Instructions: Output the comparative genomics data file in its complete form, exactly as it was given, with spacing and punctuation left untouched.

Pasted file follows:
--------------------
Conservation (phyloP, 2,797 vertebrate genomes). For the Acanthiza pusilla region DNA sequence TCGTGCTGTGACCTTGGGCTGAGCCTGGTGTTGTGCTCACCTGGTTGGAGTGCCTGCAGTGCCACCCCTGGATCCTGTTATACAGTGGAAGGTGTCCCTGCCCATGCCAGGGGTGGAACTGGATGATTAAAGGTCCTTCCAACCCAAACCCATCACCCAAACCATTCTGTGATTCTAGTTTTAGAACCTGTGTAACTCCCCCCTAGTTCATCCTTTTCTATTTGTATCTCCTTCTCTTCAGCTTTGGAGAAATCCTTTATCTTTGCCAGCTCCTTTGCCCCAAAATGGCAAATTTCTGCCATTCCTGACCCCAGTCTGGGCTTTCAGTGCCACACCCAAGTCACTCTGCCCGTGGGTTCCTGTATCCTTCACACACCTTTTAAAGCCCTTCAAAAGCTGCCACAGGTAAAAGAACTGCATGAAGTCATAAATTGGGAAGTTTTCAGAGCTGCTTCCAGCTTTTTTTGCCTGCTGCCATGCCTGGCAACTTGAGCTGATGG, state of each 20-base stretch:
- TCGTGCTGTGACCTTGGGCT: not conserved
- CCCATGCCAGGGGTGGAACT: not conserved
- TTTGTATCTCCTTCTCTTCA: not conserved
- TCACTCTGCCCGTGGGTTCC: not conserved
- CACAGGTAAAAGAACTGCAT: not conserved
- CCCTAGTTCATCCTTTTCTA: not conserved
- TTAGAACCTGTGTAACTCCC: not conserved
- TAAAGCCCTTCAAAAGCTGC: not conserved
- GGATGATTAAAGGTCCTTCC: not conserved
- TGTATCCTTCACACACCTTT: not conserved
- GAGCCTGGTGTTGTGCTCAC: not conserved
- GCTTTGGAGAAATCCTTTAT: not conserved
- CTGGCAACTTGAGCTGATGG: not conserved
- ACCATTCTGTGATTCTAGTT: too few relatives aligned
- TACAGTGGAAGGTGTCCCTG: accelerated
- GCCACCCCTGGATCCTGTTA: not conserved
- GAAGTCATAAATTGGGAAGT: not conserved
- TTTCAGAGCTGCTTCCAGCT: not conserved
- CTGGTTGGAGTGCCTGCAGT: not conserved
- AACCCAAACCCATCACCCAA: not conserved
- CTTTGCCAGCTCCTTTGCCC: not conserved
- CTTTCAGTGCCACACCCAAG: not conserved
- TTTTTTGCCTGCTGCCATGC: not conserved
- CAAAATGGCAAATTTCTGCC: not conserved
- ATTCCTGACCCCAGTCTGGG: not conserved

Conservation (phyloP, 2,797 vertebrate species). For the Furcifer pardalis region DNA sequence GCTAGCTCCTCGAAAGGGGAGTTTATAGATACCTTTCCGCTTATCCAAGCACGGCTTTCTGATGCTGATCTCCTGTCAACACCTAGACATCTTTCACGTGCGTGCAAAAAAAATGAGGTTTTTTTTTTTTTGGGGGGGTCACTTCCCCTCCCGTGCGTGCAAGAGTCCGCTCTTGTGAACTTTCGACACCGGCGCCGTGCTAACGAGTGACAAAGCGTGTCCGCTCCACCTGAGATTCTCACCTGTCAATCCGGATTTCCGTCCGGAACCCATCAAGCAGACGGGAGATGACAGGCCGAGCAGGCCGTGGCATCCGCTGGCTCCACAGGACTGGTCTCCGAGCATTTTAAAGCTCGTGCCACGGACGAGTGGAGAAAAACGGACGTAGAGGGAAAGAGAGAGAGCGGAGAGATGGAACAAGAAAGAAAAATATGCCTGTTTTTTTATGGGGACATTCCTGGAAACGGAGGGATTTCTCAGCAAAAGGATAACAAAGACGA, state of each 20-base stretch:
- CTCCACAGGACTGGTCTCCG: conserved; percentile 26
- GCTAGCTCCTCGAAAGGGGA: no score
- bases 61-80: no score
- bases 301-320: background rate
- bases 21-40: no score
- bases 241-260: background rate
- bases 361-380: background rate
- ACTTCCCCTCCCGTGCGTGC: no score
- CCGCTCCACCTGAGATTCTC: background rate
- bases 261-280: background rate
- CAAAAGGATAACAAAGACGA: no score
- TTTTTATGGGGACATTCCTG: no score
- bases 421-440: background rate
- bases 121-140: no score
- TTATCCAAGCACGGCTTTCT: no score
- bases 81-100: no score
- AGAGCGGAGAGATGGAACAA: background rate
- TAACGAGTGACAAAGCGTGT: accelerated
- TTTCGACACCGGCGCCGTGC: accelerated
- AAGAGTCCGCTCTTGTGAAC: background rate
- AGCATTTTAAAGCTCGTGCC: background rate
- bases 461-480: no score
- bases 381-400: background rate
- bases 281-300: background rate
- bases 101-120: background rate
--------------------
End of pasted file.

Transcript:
Conservation (phyloP, 2,797 vertebrate genomes). For the Acanthiza pusilla region DNA sequence TCGTGCTGTGACCTTGGGCTGAGCCTGGTGTTGTGCTCACCTGGTTGGAGTGCCTGCAGTGCCACCCCTGGATCCTGTTATACAGTGGAAGGTGTCCCTGCCCATGCCAGGGGTGGAACTGGATGATTAAAGGTCCTTCCAACCCAAACCCATCACCCAAACCATTCTGTGATTCTAGTTTTAGAACCTGTGTAACTCCCCCCTAGTTCATCCTTTTCTATTTGTATCTCCTTCTCTTCAGCTTTGGAGAAATCCTTTATCTTTGCCAGCTCCTTTGCCCCAAAATGGCAAATTTCTGCCATTCCTGACCCCAGTCTGGGCTTTCAGTGCCACACCCAAGTCACTCTGCCCGTGGGTTCCTGTATCCTTCACACACCTTTTAAAGCCCTTCAAAAGCTGCCACAGGTAAAAGAACTGCATGAAGTCATAAATTGGGAAGTTTTCAGAGCTGCTTCCAGCTTTTTTTGCCTGCTGCCATGCCTGGCAACTTGAGCTGATGG, state of each 20-base stretch:
- TCGTGCTGTGACCTTGGGCT: not conserved
- CCCATGCCAGGGGTGGAACT: not conserved
- TTTGTATCTCCTTCTCTTCA: not conserved
- TCACTCTGCCCGTGGGTTCC: not conserved
- CACAGGTAAAAGAACTGCAT: not conserved
- CCCTAGTTCATCCTTTTCTA: not conserved
- TTAGAACCTGTGTAACTCCC: not conserved
- TAAAGCCCTTCAAAAGCTGC: not conserved
- GGATGATTAAAGGTCCTTCC: not conserved
- TGTATCCTTCACACACCTTT: not conserved
- GAGCCTGGTGTTGTGCTCAC: not conserved
- GCTTTGGAGAAATCCTTTAT: not conserved
- CTGGCAACTTGAGCTGATGG: not conserved
- ACCATTCTGTGATTCTAGTT: too few relatives aligned
- TACAGTGGAAGGTGTCCCTG: accelerated
- GCCACCCCTGGATCCTGTTA: not conserved
- GAAGTCATAAATTGGGAAGT: not conserved
- TTTCAGAGCTGCTTCCAGCT: not conserved
- CTGGTTGGAGTGCCTGCAGT: not conserved
- AACCCAAACCCATCACCCAA: not conserved
- CTTTGCCAGCTCCTTTGCCC: not conserved
- CTTTCAGTGCCACACCCAAG: not conserved
- TTTTTTGCCTGCTGCCATGC: not conserved
- CAAAATGGCAAATTTCTGCC: not conserved
- ATTCCTGACCCCAGTCTGGG: not conserved

Conservation (phyloP, 2,797 vertebrate species). For the Furcifer pardalis region DNA sequence GCTAGCTCCTCGAAAGGGGAGTTTATAGATACCTTTCCGCTTATCCAAGCACGGCTTTCTGATGCTGATCTCCTGTCAACACCTAGACATCTTTCACGTGCGTGCAAAAAAAATGAGGTTTTTTTTTTTTTGGGGGGGTCACTTCCCCTCCCGTGCGTGCAAGAGTCCGCTCTTGTGAACTTTCGACACCGGCGCCGTGCTAACGAGTGACAAAGCGTGTCCGCTCCACCTGAGATTCTCACCTGTCAATCCGGATTTCCGTCCGGAACCCATCAAGCAGACGGGAGATGACAGGCCGAGCAGGCCGTGGCATCCGCTGGCTCCACAGGACTGGTCTCCGAGCATTTTAAAGCTCGTGCCACGGACGAGTGGAGAAAAACGGACGTAGAGGGAAAGAGAGAGAGCGGAGAGATGGAACAAGAAAGAAAAATATGCCTGTTTTTTTATGGGGACATTCCTGGAAACGGAGGGATTTCTCAGCAAAAGGATAACAAAGACGA, state of each 20-base stretch:
- CTCCACAGGACTGGTCTCCG: conserved; percentile 26
- GCTAGCTCCTCGAAAGGGGA: no score
- bases 61-80: no score
- bases 301-320: background rate
- bases 21-40: no score
- bases 241-260: background rate
- bases 361-380: background rate
- ACTTCCCCTCCCGTGCGTGC: no score
- CCGCTCCACCTGAGATTCTC: background rate
- bases 261-280: background rate
- CAAAAGGATAACAAAGACGA: no score
- TTTTTATGGGGACATTCCTG: no score
- bases 421-440: background rate
- bases 121-140: no score
- TTATCCAAGCACGGCTTTCT: no score
- bases 81-100: no score
- AGAGCGGAGAGATGGAACAA: background rate
- TAACGAGTGACAAAGCGTGT: accelerated
- TTTCGACACCGGCGCCGTGC: accelerated
- AAGAGTCCGCTCTTGTGAAC: background rate
- AGCATTTTAAAGCTCGTGCC: background rate
- bases 461-480: no score
- bases 381-400: background rate
- bases 281-300: background rate
- bases 101-120: background rate